They trudged up to the front door, only to find that the garage wasn’t open till 10:00AM. That left an hour for them to kill, so she dragged the toddler’s back to the room. The children sat watching cartoons, as she phoned her parents. Her brother had made it at least, as he answered the phone.
“Hey Sis, where are you?”
“Oh Jason you would not believe it,” Karen said. “We are in some little old fogy town off of the main highway, and my car is stranded at the garage.
“What’s the name of the town?”
“You know I don’t even know, but it looks like they just dropped my car outside the garage, and it’s just been sitting outside all night.”
“Well I could come and get you, if you want,” Jason’s voice had a concerned tone.
“Let me find out what the name of this hick town is, and what’s happening with my car. I’ll call you back, but tell mom and dad we’re okay,” Karen said, not wanting them to worry.
“I have your number on the call display anyway Sis, so call us back okay, love you.”
“Okay love you too, bye,” She said, as she hung up.
Karen called the desk, to find out the name of the town. In her rush to get to the garage and with the twins fussing, she hadn’t even paid attention to any of the signs around town. She got a busy signal and hung up, she tried again every ten minutes and still got the same result.
“Oh these laid back country towns are all the same,” she thought to herself.
She had a shower and decided the garage should be open, so her and the twins headed for another irritating trip to the garage. It was so much easier to put them in their car seats, than to drag the toddlers even a few blocks on foot. Snow had begun to fall to the delight of the toddlers. Karen dismissed any hope of a quick trip back to the garage.
“Looks like the alternator is fried,” the fat old mechanic said, as he peered out from under her hood.
“How soon can you have it fixed?”
“Well it will be nothing to fix, getting a new one in will be the problem,” he said.
He spat a big gob of chewing tobacco at the mangy cat, which crossed the shop floor near him. Tyler immediately took after the cat. Karen had to salvage him, as the junkyard cat turned and hissed at them.
“Yeah he don’t take to strangers,” the mechanic cackled sarcastically, exposing his brown teeth.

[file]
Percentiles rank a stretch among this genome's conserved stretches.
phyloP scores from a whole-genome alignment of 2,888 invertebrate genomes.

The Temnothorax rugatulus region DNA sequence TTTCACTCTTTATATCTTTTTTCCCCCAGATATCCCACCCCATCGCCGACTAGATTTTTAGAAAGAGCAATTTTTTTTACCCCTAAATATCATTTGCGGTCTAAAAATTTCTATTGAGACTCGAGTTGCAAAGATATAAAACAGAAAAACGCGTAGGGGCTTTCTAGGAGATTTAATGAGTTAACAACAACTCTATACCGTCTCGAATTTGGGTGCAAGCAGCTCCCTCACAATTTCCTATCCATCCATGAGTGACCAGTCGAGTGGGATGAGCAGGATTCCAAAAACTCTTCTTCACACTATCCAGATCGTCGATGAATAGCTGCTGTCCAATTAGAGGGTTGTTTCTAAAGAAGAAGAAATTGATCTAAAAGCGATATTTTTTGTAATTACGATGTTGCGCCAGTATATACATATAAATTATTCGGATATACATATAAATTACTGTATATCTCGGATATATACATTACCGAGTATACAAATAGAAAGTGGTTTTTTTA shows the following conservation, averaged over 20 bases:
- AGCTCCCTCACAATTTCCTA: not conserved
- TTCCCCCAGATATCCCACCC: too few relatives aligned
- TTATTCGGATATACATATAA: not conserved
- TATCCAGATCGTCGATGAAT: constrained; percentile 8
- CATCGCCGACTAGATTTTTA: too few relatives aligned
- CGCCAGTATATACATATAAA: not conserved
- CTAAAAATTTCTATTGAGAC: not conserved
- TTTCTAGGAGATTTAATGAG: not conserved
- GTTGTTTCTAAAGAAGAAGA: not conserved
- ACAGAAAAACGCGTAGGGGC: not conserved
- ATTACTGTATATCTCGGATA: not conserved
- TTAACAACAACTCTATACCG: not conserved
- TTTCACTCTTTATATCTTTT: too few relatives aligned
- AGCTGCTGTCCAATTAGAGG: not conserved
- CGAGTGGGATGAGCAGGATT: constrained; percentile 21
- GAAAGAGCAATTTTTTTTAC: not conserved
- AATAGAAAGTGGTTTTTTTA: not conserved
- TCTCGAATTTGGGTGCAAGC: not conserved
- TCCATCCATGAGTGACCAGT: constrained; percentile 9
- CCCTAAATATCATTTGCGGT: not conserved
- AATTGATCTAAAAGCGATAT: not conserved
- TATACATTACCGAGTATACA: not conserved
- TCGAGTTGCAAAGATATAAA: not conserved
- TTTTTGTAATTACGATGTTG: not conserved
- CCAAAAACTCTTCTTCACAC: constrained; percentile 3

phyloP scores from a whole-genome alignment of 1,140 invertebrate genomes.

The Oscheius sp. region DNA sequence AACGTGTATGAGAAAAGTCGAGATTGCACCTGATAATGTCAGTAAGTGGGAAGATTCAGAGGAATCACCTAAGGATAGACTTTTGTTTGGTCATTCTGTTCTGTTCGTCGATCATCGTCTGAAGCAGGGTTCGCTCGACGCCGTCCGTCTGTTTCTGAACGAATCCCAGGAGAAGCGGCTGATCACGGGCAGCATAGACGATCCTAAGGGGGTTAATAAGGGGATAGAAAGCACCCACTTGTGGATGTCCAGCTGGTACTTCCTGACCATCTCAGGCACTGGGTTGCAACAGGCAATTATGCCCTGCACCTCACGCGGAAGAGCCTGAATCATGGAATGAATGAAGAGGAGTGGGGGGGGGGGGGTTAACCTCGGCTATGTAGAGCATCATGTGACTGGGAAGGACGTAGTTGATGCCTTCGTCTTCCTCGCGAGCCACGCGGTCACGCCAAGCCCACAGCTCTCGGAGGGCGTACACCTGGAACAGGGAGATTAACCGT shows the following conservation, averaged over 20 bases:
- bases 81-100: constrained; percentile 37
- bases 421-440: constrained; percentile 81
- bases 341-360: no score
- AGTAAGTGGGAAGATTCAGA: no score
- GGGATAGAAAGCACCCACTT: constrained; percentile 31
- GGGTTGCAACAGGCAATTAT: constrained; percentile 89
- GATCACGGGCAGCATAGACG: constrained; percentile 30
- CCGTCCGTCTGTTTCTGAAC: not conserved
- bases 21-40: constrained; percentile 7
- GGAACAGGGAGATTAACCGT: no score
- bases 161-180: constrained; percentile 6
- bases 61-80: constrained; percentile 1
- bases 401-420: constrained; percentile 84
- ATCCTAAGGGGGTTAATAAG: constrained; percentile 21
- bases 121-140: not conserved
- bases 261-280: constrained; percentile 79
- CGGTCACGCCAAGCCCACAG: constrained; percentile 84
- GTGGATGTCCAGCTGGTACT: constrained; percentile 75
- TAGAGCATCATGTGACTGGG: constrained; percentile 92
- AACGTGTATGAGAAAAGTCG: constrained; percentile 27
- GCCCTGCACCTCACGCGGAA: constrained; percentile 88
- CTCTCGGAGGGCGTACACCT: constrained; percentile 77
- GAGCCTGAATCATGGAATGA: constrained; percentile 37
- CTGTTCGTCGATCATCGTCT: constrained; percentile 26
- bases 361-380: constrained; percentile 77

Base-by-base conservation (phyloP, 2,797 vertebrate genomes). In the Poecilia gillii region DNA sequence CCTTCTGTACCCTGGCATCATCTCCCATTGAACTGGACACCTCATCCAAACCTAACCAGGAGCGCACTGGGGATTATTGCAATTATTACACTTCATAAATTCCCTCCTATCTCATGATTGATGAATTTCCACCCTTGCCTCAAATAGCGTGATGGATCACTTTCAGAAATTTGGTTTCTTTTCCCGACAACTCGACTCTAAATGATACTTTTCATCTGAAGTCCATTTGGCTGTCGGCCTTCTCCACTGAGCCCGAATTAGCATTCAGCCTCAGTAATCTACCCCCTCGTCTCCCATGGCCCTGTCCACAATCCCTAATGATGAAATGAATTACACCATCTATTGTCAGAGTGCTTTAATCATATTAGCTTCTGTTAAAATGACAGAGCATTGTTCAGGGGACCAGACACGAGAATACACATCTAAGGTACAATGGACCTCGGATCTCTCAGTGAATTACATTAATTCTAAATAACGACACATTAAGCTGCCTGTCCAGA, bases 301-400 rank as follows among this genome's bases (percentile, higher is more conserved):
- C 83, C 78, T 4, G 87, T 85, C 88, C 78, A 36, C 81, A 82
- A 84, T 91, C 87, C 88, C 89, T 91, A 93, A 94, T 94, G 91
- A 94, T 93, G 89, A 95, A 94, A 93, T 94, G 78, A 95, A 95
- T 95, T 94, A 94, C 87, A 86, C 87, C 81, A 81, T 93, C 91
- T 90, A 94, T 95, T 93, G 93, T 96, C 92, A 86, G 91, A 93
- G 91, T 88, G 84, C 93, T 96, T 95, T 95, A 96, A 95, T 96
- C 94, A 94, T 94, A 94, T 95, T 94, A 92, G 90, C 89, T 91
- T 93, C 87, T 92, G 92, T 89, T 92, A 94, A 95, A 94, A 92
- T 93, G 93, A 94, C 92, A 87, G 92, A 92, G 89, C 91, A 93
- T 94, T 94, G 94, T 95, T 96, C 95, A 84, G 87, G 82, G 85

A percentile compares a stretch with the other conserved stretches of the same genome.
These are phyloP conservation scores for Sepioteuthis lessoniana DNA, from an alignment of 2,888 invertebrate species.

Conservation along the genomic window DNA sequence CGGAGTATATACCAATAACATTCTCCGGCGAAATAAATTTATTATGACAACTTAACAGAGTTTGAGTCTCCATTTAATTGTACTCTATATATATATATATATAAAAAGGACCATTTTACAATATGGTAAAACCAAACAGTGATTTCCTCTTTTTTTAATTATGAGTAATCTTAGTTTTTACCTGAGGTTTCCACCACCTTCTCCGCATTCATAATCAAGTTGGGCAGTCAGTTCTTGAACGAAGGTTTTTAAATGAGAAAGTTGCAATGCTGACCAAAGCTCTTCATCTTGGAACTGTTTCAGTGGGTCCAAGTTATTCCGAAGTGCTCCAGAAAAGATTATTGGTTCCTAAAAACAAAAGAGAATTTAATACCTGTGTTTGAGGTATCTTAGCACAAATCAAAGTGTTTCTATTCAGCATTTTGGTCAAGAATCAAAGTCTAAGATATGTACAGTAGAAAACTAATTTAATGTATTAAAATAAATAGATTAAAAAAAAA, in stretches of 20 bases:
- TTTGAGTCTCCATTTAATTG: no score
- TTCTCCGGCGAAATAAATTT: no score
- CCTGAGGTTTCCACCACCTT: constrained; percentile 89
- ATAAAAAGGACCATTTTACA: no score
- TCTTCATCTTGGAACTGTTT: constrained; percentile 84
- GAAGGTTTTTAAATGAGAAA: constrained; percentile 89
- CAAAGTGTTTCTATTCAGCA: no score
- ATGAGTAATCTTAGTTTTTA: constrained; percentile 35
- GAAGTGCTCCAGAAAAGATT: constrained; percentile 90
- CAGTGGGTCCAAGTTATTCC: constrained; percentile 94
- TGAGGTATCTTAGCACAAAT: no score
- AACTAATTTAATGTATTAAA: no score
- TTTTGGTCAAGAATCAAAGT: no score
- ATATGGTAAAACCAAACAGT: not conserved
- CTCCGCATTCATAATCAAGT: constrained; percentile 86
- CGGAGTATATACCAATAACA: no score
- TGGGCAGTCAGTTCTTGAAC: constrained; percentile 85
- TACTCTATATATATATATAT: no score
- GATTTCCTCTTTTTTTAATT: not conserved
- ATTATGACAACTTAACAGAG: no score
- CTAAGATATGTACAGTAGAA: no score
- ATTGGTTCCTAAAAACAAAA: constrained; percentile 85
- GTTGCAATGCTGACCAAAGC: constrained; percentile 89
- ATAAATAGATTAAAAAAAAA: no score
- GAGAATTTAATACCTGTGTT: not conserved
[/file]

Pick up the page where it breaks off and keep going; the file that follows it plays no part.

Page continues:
“Get outta here,” he hollered, tossing a wrench at the old feline.
“It will have to wait till Monday,” he said, “I can order one for Monday.”
Karen was not happy at all, but she sensed that arguing with the man was not going to help. They returned to the room, and by this point the twins were almost ready for a nap. As she passed the office she noticed a sign, stating back in half an hour.
Karen looked at her key tag it said Threshold Motel, which didn’t sound like the name of a town. She went to the drawer in the room and located some brochures and discovered a map.... the town was indeed called Threshold.
The twins played and giggled quietly, under the covers on the other bed. Karen pulled the comforter over herself, she felt dead tired. Shortly after the children, she too drifted off to sleep.
She was awakened by the telephone ringing, the room was stifling hot as she answered. A dizzy grogginess consumed her head.
“Hey Sis, I thought you were going to call us back.”
“Sorry we just fell asleep.”
“Well what’s happening?”
“The name of the town is Threshold. And they have to order an alternator for my car, but they can’t get it till Monday.”
“I’ll come and get you, let me just grab a map.”
“Thanks Jason,” Karen said, she could hear her mom approaching the phone.
“Hi Honey, why didn’t you call back?”
“Sorry Mom we fell asleep”
“My god we were worried sick, its been all day and we couldn’t get through to you.”
“What?” Karen said, as she got up and went to the window, it was dark outside.
“Holy cow Mom, I guess we were really tired.”
A chill shot through Karen’s body as she noticed the comforter on the twin’s bed.
It was ruffled but seemed awful flat, too flat to be covering the twins. She approached the bed, as helpless horrifying scenarios bombarded her mind. She whipped the comforter back. A sigh of relief burst from her chest, as the twins looked up tired and confused.